The mayor as leader
Is it time to reconsider the position?
Is being mayor of Chico a leadership role? If not, should it be?
Those were a couple of questions Chico Mayor Ann Schwab and I tried to answer over lunch last week at La Cocina Economica, the little eatery at Ninth and Wall streets that, as its name suggests, offers tasty food at “economical” prices.
Ours was an informal, get-acquainted meet-up, since she and I had never before had much in the way of a real conversation. As a reporter, I’d called her for comment on stories I was writing and chatted with her briefly at council meetings, but that was about it.
We talked about a number of things—Walmart, council dynamics, that sort of stuff. I didn’t take notes, so what follows is from memory.
I was the one who brought up the leadership issue. It’s one I’ve been trying to address, as a CN&R editor, for several years. The way I see it, Chico lacks the kind of leadership that comes from someone who’s paid to provide it. It has administrative leadership, in the form of a city manager, but no single person elected at large who can provide political leadership. Instead, it’s run by committee—the City Council—which lacks real leadership.
Yes, there are individual leaders among the council members—Scott Gruendl, for example, who most recently laid the framework for the Walmart vote. But nobody is setting a leadership agenda. A case in point: Andy Holcombe, who when he became mayor gave up his leadership role on the issue of homelessness, saying that as mayor he needed to be the council’s mediator instead.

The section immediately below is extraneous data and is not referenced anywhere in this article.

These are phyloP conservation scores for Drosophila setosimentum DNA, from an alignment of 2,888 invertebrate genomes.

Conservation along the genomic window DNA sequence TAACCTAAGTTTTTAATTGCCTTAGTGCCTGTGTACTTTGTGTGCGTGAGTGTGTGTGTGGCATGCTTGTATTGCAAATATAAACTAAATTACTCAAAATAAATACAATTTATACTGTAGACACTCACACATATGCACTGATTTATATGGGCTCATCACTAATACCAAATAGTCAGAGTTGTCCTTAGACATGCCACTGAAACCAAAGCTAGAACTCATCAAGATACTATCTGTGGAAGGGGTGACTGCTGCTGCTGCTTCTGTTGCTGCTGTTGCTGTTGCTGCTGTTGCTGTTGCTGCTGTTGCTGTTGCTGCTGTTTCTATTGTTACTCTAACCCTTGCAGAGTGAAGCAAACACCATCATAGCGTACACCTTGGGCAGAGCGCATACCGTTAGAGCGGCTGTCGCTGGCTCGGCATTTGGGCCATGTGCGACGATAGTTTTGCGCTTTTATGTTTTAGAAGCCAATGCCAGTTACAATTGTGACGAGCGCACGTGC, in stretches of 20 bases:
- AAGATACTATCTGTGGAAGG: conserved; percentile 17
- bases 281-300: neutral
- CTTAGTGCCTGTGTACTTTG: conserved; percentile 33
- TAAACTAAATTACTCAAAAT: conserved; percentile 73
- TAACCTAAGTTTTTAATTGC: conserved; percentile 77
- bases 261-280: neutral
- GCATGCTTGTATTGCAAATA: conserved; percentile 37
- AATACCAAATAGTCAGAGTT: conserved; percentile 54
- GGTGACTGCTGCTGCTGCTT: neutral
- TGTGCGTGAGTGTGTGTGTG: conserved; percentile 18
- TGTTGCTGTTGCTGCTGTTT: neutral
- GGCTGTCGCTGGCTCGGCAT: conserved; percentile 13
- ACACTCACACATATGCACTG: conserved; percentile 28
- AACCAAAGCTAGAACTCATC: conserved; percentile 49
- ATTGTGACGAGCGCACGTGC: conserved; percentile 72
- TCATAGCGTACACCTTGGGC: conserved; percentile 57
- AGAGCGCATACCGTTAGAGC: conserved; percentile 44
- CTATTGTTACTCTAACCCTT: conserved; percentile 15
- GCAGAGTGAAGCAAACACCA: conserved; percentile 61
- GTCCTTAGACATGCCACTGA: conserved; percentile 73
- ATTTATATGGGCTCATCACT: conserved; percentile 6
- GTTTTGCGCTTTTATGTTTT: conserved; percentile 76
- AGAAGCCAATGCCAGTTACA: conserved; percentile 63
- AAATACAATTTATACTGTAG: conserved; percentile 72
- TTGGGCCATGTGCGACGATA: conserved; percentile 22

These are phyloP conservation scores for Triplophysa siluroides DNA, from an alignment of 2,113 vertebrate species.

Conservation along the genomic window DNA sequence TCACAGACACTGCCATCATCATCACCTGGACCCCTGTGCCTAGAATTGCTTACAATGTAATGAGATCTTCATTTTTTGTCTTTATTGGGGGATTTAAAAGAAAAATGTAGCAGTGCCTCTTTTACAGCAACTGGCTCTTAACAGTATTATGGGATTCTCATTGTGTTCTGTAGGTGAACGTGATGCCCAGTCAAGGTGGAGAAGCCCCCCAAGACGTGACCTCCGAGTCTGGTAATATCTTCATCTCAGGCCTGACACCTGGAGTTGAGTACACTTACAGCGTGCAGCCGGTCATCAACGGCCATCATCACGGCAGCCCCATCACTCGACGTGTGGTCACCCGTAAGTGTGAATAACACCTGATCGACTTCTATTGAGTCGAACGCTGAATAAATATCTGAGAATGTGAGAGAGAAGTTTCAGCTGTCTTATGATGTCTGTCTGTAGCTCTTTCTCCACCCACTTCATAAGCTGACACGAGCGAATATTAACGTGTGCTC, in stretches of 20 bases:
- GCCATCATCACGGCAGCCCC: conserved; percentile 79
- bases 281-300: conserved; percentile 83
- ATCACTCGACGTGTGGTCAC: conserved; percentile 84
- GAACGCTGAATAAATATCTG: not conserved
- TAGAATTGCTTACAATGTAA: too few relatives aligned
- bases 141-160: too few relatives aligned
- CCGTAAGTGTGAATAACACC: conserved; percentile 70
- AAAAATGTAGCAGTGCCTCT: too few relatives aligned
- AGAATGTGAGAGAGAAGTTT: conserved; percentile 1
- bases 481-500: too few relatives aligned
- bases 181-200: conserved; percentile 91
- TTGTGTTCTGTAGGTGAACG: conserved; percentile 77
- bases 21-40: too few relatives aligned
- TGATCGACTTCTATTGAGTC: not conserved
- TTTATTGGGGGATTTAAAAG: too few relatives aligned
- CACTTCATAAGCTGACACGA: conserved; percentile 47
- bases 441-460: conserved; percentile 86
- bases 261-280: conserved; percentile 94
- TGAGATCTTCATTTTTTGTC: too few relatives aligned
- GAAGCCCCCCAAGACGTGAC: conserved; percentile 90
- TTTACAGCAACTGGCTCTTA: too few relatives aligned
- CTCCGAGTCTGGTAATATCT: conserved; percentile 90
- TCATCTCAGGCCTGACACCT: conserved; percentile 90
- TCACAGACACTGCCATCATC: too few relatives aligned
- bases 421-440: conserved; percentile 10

What if, I asked Schwab, the mayor were elected at large for a four-year term and paid a salary to work full time—not to replace the city manager, but to serve as a liaison between the council and the community on policy matters? As the only council member elected by a majority vote, he or she would have enhanced personal authority.
Schwab had concerns, naturally, but she also could see the value.
For one thing, it’s hard to serve as mayor—even in today’s limited role—and hold down a job. Schwab has cut back her hours at CAVE to 30, but she still struggles to find time to do all she is asked to do as mayor.
And she agreed that changing mayors every two years, as is now done, weakens the position.
There was much more to our discussion, of course, more than I can relate here. What I’m hoping is that the mayor, and the other members of the council, will begin thinking—and talking with community members—about ways to improve leadership and representation in Chico. The current system worked for as long as Chico was a small town, but it’s a mid-sized city now, too large and too diverse to be run effectively by committee.
It needs real leadership, and the only way to get that is by creating positions of leadership—beginning with the mayor.